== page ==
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Lift Vertical Stats?

post #1 of 5
Thread Starter 

Did some searching and could not find a resource that keeps track of lift vertical.


To me this is more important than true vertical particularly in the Northeast.  I've been to many resorts have lifts that run from the base to the top but very rarely do I want to ski from top down base again.  I want to know what the actual vertical of the lifts I like to ride.  For example:


  • Mt. Snow:  No Bluebird Express for me, I ride the 2 lifts on the North Face.
  • Gore:  Skip the Gondola and ride the Straight Brook Quad (why in the world did they replace the old Gondola that took you to the top with the new on e that stops just past midway).
  • Jay:  Rarely ride the tram.  On the Freezer most of the time unless it's really cold then I go and ski the small hill.
  • Hunter:  Skip the Kattskill Flyer and ride the two lifts at Hunter West
  • Sugarbush:  Summit Quad?  That lift's not on the mountain where I ski


There are countless others...


So is there a resource someone can point me to that lists the actual vertical serviced by a lift at a given resort?

post #2 of 5

Here's one I use, but it is very cumbersome.  It lists chairlift length/vertical by year of installation first, then by name of lift or ski area second.  So you have to page through the years to find the stats on the specific lift you are interested in.  But it works.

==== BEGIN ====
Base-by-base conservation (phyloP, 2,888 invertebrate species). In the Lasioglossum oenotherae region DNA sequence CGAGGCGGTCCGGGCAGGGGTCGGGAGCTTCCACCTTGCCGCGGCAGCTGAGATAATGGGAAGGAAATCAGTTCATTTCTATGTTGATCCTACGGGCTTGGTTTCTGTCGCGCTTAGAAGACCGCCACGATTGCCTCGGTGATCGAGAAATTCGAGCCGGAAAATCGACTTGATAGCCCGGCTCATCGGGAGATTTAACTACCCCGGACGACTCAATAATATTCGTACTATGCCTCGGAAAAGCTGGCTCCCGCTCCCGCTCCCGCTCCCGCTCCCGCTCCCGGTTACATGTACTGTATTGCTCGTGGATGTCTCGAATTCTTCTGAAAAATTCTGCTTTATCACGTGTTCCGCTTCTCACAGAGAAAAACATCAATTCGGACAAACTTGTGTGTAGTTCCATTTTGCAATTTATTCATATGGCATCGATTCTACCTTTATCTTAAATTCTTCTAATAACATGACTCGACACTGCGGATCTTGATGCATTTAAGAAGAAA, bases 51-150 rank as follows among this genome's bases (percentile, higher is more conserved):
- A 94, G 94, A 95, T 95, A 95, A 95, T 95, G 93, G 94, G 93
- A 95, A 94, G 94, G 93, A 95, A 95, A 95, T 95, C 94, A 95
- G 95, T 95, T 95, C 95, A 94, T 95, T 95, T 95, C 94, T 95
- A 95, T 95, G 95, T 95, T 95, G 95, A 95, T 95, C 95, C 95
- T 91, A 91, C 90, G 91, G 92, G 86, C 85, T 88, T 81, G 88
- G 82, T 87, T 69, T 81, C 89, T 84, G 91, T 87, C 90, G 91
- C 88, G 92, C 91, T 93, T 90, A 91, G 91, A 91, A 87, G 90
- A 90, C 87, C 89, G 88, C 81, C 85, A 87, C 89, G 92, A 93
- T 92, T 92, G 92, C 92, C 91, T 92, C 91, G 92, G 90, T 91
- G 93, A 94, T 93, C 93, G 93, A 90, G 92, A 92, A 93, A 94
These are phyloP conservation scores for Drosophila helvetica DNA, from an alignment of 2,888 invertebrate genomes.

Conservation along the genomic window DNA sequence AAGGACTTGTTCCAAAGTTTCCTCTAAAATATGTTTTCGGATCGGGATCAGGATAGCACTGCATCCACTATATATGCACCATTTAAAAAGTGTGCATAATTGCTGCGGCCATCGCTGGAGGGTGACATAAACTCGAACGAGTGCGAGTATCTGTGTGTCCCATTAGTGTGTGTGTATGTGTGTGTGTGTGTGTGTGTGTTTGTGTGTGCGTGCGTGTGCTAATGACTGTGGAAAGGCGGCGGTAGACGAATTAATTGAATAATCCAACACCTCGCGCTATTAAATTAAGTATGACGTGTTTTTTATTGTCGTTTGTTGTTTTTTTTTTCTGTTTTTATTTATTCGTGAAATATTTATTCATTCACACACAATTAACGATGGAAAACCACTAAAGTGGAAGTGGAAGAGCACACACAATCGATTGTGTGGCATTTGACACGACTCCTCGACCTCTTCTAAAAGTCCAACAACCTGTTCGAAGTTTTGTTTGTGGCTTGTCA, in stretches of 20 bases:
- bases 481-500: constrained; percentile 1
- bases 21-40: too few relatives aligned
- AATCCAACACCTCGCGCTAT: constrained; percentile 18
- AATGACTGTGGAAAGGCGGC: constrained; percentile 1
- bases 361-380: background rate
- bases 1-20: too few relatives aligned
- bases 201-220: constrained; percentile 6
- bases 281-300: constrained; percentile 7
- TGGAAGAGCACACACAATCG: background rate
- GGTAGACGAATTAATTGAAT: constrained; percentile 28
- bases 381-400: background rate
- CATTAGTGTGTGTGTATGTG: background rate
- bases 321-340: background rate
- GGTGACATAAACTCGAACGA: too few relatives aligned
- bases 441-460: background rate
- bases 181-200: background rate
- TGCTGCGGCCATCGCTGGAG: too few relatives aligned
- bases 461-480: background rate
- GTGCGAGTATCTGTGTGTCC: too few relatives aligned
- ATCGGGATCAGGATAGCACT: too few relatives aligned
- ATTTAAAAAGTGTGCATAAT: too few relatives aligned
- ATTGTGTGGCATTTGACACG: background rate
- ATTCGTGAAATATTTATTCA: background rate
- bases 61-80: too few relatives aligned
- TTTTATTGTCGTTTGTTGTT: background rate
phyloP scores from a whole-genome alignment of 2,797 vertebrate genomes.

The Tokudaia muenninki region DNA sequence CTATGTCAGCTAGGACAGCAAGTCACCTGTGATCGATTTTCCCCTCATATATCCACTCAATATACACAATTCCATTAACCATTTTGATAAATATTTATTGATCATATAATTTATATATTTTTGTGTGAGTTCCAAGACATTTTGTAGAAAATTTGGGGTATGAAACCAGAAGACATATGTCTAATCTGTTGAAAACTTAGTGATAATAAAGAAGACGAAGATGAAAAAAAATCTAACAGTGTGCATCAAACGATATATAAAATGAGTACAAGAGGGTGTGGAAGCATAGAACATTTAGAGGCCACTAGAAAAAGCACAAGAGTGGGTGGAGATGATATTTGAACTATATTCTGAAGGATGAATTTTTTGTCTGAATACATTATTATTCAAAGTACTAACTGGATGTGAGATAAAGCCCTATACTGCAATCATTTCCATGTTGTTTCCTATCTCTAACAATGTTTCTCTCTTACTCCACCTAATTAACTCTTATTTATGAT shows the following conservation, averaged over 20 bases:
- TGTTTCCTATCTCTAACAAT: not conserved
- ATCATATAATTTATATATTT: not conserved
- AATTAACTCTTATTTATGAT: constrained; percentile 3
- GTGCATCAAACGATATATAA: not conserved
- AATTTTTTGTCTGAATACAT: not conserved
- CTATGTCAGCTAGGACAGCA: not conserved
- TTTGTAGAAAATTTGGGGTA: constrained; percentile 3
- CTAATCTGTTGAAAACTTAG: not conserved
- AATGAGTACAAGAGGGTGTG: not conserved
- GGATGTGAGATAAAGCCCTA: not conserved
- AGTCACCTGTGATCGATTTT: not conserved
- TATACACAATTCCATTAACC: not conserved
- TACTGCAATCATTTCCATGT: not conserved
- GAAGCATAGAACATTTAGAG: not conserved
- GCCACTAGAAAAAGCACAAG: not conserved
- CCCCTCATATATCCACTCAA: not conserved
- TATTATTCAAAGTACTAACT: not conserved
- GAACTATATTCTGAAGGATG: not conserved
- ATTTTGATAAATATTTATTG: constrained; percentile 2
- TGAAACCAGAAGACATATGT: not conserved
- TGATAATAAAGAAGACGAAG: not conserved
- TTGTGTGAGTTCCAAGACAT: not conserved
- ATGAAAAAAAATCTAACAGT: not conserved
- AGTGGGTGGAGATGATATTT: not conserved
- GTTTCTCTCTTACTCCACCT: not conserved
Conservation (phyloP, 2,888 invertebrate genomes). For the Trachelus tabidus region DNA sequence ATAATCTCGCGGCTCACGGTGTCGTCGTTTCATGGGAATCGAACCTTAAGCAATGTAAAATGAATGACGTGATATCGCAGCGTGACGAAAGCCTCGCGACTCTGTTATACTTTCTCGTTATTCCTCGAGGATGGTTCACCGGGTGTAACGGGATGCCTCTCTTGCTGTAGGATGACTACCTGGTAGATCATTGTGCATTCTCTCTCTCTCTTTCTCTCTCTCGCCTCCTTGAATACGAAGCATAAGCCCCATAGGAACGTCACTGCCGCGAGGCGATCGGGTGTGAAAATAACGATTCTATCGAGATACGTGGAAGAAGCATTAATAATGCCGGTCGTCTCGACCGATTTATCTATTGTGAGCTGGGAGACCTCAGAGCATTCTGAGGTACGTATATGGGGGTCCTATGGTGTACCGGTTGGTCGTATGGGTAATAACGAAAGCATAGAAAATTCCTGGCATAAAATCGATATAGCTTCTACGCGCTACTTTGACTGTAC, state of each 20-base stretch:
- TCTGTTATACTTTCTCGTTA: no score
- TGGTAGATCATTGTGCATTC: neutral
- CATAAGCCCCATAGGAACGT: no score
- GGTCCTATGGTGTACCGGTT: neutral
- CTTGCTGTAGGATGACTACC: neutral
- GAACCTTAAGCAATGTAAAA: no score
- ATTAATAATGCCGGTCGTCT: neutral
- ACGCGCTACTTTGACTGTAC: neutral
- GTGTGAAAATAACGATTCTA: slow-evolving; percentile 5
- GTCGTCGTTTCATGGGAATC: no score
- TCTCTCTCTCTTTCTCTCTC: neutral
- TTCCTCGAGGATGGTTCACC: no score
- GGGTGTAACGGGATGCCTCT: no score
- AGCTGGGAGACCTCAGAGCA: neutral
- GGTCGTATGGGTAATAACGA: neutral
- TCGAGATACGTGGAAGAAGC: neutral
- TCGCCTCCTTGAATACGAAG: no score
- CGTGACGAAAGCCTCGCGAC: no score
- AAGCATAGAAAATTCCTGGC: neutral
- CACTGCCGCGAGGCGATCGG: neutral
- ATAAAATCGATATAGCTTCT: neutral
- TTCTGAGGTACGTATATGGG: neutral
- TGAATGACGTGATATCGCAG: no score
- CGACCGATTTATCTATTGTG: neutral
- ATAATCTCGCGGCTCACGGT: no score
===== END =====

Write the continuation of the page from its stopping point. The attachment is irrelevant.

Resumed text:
BTW, the rest of that website can be pretty interesting too.


Another way is even more hit or miss, check trail maps and ski area websites for mountain statistics.



PS:  I agree with you about the importance of lift vertical and often mention it in my detailed trip reports.  Coming from a vertically challenged part of the ski world I get a kick out of big long lifts, even ones that have a low length to vertical ratio (another important stat that tells you about the quality of terrain served by a lift) such as the Killington Skyeship Gondola.

Trivia:  one of the most remarkable ski areas in Eastern North America for the kind of stat you are looking at is Le Massif, Quebec.  They have only four major lifts (IIRC) and each rises 2000 vertical feet +/- and have long length too approaching the 8000' ballpark.  http://www.dcski.com/articles/view_article.php?article_id=1145&mode=headlines

post #3 of 5

Maybe with 10000 members, Epic can create its own database?  I certainly have all the lift stats here.  (The trail map is actually not 100% right unless the mountain and the lifts are growing and shrinking year to year)

post #4 of 5

The site verticalfeet.com gives a over view of most vertical skiable in one shot from top of lift serviced

area,. but not individual lifts. The biggest vertical off a single lift in B.C and Alberta is the gondola at Kicking Horse followed by the gondolas at Whistler and Revy all around 4000'. Most areas individual lifts are in the 1500 to 2500 range.

post #5 of 5
Thread Starter 

Thanks... This is exactly what i was looking for.  It's the right combination of quality and quantity that I'd rather ski than just vertical.  Too often I go to a big mountain and find what I'm interested in skiing is actually a small section of the resort.  Just a quick look at a couple of places that I've been the most often:


at Jay the Jet Triple is 1160, the Freezer is 1620 and the tram is 2050 vertical.

at MRG the single is 1972 and Sunnyside Double is 1400 vertical.


The extra 1-1/2 hour drive up North to Jay (for me) is for the snow.  Not the vertical/size.


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